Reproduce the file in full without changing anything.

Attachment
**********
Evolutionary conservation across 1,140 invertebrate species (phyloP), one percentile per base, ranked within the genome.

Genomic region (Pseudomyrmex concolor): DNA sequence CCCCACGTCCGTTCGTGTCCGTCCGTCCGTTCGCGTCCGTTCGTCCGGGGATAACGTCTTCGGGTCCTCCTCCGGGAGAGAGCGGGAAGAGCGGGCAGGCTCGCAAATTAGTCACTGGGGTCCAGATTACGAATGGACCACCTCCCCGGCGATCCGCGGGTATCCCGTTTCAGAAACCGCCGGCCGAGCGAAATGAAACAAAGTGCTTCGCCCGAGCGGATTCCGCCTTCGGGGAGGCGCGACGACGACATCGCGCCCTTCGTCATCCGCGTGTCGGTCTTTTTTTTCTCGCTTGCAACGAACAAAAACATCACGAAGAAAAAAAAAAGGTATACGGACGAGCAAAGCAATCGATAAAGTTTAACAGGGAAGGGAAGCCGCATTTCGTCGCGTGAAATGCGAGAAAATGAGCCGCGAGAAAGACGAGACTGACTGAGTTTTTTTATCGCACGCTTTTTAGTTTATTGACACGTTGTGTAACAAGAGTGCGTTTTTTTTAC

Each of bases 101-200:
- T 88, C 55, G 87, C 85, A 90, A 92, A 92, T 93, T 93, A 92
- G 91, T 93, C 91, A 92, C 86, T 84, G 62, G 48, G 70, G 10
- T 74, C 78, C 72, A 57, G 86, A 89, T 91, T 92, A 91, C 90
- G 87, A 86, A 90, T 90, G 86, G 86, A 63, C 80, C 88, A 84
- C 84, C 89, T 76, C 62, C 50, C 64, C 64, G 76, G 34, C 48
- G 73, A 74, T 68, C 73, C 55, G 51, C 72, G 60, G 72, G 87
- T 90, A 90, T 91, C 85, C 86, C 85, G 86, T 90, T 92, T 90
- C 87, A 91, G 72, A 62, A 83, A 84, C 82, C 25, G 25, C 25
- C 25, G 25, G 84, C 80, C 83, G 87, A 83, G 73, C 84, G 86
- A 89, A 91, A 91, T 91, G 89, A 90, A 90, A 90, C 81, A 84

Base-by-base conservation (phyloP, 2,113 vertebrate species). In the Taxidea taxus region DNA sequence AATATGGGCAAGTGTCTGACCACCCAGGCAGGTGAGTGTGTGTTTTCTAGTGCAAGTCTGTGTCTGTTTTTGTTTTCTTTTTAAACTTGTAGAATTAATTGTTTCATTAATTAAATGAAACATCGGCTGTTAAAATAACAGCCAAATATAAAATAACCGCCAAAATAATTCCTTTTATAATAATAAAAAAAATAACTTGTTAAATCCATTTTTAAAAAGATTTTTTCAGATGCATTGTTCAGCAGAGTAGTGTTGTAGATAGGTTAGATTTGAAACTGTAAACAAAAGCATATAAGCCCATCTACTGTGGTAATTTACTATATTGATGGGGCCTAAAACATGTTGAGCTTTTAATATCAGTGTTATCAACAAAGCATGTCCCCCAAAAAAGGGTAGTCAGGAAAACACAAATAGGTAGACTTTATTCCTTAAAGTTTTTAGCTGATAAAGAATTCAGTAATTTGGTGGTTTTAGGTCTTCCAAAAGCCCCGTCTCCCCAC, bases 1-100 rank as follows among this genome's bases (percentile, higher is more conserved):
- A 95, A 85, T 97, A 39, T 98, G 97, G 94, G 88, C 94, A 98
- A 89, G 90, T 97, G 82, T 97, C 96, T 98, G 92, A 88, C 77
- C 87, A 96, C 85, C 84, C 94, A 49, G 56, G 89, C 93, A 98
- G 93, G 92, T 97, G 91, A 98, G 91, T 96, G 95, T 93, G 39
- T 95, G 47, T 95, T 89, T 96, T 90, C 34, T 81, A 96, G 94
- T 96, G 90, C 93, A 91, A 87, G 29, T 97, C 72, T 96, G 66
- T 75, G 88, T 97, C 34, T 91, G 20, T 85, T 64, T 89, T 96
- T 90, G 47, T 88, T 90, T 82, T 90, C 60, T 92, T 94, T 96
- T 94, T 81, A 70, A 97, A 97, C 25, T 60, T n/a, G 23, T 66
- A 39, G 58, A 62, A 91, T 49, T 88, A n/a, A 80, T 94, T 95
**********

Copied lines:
Evolutionary conservation across 1,140 invertebrate species (phyloP), one percentile per base, ranked within the genome.

Genomic region (Pseudomyrmex concolor): DNA sequence CCCCACGTCCGTTCGTGTCCGTCCGTCCGTTCGCGTCCGTTCGTCCGGGGATAACGTCTTCGGGTCCTCCTCCGGGAGAGAGCGGGAAGAGCGGGCAGGCTCGCAAATTAGTCACTGGGGTCCAGATTACGAATGGACCACCTCCCCGGCGATCCGCGGGTATCCCGTTTCAGAAACCGCCGGCCGAGCGAAATGAAACAAAGTGCTTCGCCCGAGCGGATTCCGCCTTCGGGGAGGCGCGACGACGACATCGCGCCCTTCGTCATCCGCGTGTCGGTCTTTTTTTTCTCGCTTGCAACGAACAAAAACATCACGAAGAAAAAAAAAAGGTATACGGACGAGCAAAGCAATCGATAAAGTTTAACAGGGAAGGGAAGCCGCATTTCGTCGCGTGAAATGCGAGAAAATGAGCCGCGAGAAAGACGAGACTGACTGAGTTTTTTTATCGCACGCTTTTTAGTTTATTGACACGTTGTGTAACAAGAGTGCGTTTTTTTTAC

Each of bases 101-200:
- T 88, C 55, G 87, C 85, A 90, A 92, A 92, T 93, T 93, A 92
- G 91, T 93, C 91, A 92, C 86, T 84, G 62, G 48, G 70, G 10
- T 74, C 78, C 72, A 57, G 86, A 89, T 91, T 92, A 91, C 90
- G 87, A 86, A 90, T 90, G 86, G 86, A 63, C 80, C 88, A 84
- C 84, C 89, T 76, C 62, C 50, C 64, C 64, G 76, G 34, C 48
- G 73, A 74, T 68, C 73, C 55, G 51, C 72, G 60, G 72, G 87
- T 90, A 90, T 91, C 85, C 86, C 85, G 86, T 90, T 92, T 90
- C 87, A 91, G 72, A 62, A 83, A 84, C 82, C 25, G 25, C 25
- C 25, G 25, G 84, C 80, C 83, G 87, A 83, G 73, C 84, G 86
- A 89, A 91, A 91, T 91, G 89, A 90, A 90, A 90, C 81, A 84

Base-by-base conservation (phyloP, 2,113 vertebrate species). In the Taxidea taxus region DNA sequence AATATGGGCAAGTGTCTGACCACCCAGGCAGGTGAGTGTGTGTTTTCTAGTGCAAGTCTGTGTCTGTTTTTGTTTTCTTTTTAAACTTGTAGAATTAATTGTTTCATTAATTAAATGAAACATCGGCTGTTAAAATAACAGCCAAATATAAAATAACCGCCAAAATAATTCCTTTTATAATAATAAAAAAAATAACTTGTTAAATCCATTTTTAAAAAGATTTTTTCAGATGCATTGTTCAGCAGAGTAGTGTTGTAGATAGGTTAGATTTGAAACTGTAAACAAAAGCATATAAGCCCATCTACTGTGGTAATTTACTATATTGATGGGGCCTAAAACATGTTGAGCTTTTAATATCAGTGTTATCAACAAAGCATGTCCCCCAAAAAAGGGTAGTCAGGAAAACACAAATAGGTAGACTTTATTCCTTAAAGTTTTTAGCTGATAAAGAATTCAGTAATTTGGTGGTTTTAGGTCTTCCAAAAGCCCCGTCTCCCCAC, bases 1-100 rank as follows among this genome's bases (percentile, higher is more conserved):
- A 95, A 85, T 97, A 39, T 98, G 97, G 94, G 88, C 94, A 98
- A 89, G 90, T 97, G 82, T 97, C 96, T 98, G 92, A 88, C 77
- C 87, A 96, C 85, C 84, C 94, A 49, G 56, G 89, C 93, A 98
- G 93, G 92, T 97, G 91, A 98, G 91, T 96, G 95, T 93, G 39
- T 95, G 47, T 95, T 89, T 96, T 90, C 34, T 81, A 96, G 94
- T 96, G 90, C 93, A 91, A 87, G 29, T 97, C 72, T 96, G 66
- T 75, G 88, T 97, C 34, T 91, G 20, T 85, T 64, T 89, T 96
- T 90, G 47, T 88, T 90, T 82, T 90, C 60, T 92, T 94, T 96
- T 94, T 81, A 70, A 97, A 97, C 25, T 60, T n/a, G 23, T 66
- A 39, G 58, A 62, A 91, T 49, T 88, A n/a, A 80, T 94, T 95